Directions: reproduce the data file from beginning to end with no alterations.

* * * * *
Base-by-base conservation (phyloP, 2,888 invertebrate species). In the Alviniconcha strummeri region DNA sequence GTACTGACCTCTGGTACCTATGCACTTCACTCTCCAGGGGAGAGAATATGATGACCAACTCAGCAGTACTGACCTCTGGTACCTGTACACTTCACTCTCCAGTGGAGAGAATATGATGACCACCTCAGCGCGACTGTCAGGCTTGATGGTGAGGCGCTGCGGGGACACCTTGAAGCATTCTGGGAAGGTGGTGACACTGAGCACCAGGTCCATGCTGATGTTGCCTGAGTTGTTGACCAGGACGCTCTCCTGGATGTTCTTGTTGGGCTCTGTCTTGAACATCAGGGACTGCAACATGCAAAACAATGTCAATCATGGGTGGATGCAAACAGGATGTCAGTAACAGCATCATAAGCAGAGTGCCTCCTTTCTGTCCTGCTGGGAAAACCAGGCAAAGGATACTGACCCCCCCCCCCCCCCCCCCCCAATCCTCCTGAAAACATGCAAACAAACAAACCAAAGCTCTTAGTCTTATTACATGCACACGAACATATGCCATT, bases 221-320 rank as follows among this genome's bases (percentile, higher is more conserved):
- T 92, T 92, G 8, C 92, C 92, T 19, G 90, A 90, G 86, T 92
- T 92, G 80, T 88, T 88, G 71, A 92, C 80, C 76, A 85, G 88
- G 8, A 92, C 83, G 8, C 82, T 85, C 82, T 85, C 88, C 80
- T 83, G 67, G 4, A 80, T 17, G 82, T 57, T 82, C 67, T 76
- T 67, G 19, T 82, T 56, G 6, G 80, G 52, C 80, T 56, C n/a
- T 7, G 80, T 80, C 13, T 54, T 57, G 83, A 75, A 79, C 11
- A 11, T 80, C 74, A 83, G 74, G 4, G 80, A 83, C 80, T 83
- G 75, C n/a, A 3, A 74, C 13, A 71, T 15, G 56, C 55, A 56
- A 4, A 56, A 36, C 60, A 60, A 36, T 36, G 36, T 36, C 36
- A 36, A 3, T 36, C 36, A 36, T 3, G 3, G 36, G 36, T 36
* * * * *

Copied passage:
Base-by-base conservation (phyloP, 2,888 invertebrate species). In the Alviniconcha strummeri region DNA sequence GTACTGACCTCTGGTACCTATGCACTTCACTCTCCAGGGGAGAGAATATGATGACCAACTCAGCAGTACTGACCTCTGGTACCTGTACACTTCACTCTCCAGTGGAGAGAATATGATGACCACCTCAGCGCGACTGTCAGGCTTGATGGTGAGGCGCTGCGGGGACACCTTGAAGCATTCTGGGAAGGTGGTGACACTGAGCACCAGGTCCATGCTGATGTTGCCTGAGTTGTTGACCAGGACGCTCTCCTGGATGTTCTTGTTGGGCTCTGTCTTGAACATCAGGGACTGCAACATGCAAAACAATGTCAATCATGGGTGGATGCAAACAGGATGTCAGTAACAGCATCATAAGCAGAGTGCCTCCTTTCTGTCCTGCTGGGAAAACCAGGCAAAGGATACTGACCCCCCCCCCCCCCCCCCCCCAATCCTCCTGAAAACATGCAAACAAACAAACCAAAGCTCTTAGTCTTATTACATGCACACGAACATATGCCATT, bases 221-320 rank as follows among this genome's bases (percentile, higher is more conserved):
- T 92, T 92, G 8, C 92, C 92, T 19, G 90, A 90, G 86, T 92
- T 92, G 80, T 88, T 88, G 71, A 92, C 80, C 76, A 85, G 88
- G 8, A 92, C 83, G 8, C 82, T 85, C 82, T 85, C 88, C 80
- T 83, G 67, G 4, A 80, T 17, G 82, T 57, T 82, C 67, T 76
- T 67, G 19, T 82, T 56, G 6, G 80, G 52, C 80, T 56, C n/a
- T 7, G 80, T 80, C 13, T 54, T 57, G 83, A 75, A 79, C 11
- A 11, T 80, C 74, A 83, G 74, G 4, G 80, A 83, C 80, T 83
- G 75, C n/a, A 3, A 74, C 13, A 71, T 15, G 56, C 55, A 56
- A 4, A 56, A 36, C 60, A 60, A 36, T 36, G 36, T 36, C 36
- A 36, A 3, T 36, C 36, A 36, T 3, G 3, G 36, G 36, T 36